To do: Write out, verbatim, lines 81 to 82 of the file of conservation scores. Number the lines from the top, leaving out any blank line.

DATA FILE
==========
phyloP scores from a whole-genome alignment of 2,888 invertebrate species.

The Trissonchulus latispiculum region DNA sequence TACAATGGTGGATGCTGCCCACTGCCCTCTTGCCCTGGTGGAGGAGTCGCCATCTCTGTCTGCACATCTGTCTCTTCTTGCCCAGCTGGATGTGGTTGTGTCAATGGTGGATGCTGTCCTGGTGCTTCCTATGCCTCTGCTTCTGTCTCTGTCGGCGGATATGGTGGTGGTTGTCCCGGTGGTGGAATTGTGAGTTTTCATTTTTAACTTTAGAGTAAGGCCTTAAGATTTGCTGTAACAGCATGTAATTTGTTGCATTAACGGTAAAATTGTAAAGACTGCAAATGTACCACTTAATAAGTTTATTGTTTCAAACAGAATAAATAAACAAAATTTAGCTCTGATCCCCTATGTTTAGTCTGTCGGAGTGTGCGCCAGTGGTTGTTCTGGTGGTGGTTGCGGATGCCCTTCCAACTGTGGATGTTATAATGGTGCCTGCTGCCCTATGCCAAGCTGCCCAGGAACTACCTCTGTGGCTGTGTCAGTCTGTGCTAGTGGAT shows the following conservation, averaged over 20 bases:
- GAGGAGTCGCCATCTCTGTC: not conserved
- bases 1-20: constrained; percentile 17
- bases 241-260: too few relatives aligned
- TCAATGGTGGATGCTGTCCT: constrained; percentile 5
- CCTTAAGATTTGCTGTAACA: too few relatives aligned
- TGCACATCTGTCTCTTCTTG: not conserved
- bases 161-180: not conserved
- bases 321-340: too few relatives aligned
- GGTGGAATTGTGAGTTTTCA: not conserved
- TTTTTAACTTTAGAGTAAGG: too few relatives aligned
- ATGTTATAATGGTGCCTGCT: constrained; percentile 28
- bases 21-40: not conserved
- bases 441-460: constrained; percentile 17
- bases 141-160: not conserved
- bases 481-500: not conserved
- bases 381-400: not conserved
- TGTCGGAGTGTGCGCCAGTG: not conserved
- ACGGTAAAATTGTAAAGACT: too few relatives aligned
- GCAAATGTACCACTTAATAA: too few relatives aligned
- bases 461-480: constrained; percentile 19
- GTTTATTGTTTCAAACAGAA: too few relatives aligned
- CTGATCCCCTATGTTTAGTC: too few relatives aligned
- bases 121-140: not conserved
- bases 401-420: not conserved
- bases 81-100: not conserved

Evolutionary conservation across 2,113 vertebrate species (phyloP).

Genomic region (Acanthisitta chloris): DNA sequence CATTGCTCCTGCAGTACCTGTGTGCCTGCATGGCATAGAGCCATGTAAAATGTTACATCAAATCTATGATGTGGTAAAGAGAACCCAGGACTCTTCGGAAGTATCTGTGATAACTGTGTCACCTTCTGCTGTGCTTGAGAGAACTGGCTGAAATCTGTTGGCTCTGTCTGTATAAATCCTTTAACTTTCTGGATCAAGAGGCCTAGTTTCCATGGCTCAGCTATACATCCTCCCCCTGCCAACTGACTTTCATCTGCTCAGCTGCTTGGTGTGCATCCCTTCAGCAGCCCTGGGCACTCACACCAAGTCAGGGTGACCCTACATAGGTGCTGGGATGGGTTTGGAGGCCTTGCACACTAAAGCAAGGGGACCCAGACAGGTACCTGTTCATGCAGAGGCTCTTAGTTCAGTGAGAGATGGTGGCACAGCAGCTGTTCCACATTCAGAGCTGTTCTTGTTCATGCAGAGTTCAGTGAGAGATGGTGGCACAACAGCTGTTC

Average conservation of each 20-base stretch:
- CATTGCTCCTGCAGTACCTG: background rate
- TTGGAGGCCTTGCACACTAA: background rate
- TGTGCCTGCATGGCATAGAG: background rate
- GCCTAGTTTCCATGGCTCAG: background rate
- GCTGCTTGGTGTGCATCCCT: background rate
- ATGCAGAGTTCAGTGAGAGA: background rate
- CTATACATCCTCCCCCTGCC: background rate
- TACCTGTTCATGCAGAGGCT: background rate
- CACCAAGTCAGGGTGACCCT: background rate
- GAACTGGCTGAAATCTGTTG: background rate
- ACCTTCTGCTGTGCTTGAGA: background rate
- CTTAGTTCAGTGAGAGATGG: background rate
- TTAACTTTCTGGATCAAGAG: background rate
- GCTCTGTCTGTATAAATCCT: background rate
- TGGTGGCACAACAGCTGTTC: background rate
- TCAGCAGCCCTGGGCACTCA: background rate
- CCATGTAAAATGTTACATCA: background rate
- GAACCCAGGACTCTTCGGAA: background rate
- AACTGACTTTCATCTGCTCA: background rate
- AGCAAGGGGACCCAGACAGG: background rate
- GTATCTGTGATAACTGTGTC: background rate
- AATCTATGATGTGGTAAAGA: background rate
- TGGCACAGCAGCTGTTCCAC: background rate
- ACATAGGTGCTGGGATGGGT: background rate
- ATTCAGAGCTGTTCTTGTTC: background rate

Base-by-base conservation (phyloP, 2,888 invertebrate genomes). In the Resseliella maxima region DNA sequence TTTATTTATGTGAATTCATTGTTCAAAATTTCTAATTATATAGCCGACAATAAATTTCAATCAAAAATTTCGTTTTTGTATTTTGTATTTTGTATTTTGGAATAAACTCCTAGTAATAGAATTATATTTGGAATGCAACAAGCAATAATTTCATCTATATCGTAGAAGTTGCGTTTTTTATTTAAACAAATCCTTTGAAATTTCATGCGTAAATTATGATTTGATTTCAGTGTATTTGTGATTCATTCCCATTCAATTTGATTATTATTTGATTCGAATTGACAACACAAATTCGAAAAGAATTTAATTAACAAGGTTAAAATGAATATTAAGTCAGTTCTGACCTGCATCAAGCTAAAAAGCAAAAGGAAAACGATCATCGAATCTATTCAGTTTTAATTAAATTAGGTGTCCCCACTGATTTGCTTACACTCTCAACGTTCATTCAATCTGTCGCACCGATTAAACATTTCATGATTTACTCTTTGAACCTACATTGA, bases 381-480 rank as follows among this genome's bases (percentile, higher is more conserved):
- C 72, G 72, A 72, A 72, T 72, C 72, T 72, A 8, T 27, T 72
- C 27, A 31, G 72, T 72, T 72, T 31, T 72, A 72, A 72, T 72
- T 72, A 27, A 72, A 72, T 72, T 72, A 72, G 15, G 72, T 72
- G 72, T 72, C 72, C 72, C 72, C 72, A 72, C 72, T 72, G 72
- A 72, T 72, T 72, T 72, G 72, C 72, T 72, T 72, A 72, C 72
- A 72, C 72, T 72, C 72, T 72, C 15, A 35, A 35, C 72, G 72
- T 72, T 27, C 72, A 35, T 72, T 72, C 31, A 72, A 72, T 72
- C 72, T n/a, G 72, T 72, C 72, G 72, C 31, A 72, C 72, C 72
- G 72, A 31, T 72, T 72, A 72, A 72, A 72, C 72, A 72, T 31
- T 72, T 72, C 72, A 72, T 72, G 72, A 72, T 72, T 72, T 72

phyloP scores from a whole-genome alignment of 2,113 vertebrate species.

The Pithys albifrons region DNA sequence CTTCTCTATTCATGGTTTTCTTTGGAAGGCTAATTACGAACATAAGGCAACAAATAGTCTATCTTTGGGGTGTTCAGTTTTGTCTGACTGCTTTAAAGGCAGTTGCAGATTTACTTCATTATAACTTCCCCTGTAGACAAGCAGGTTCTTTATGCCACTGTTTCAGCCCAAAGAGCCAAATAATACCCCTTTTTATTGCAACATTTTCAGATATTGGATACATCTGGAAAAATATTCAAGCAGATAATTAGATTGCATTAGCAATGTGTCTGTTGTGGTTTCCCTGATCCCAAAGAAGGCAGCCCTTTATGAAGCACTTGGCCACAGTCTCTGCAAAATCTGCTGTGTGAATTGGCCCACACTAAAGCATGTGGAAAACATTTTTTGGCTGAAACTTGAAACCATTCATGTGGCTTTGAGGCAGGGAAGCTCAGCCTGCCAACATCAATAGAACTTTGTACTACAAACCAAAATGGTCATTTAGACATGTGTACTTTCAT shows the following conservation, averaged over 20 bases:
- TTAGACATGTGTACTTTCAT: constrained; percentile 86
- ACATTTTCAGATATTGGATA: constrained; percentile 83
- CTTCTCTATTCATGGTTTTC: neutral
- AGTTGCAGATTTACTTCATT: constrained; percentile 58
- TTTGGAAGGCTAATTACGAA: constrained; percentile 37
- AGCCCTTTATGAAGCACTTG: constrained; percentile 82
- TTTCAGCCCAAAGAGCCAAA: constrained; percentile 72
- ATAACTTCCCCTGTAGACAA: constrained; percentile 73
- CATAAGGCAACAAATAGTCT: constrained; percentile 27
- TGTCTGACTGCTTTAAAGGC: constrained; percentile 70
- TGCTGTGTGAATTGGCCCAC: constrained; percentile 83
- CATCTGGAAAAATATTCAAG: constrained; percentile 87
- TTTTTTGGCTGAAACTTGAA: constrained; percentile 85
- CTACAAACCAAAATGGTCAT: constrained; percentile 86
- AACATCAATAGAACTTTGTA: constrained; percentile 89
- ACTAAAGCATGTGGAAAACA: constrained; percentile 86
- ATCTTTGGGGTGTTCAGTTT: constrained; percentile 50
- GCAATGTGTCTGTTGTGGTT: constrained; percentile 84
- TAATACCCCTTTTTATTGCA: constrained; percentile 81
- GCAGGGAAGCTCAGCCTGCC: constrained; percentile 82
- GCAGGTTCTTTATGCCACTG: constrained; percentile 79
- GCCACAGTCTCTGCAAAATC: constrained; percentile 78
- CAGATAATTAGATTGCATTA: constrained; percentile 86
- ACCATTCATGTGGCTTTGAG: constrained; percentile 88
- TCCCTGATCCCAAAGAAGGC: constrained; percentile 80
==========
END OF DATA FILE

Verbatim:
- TTTTTTGGCTGAAACTTGAA: constrained; percentile 85
- CTACAAACCAAAATGGTCAT: constrained; percentile 86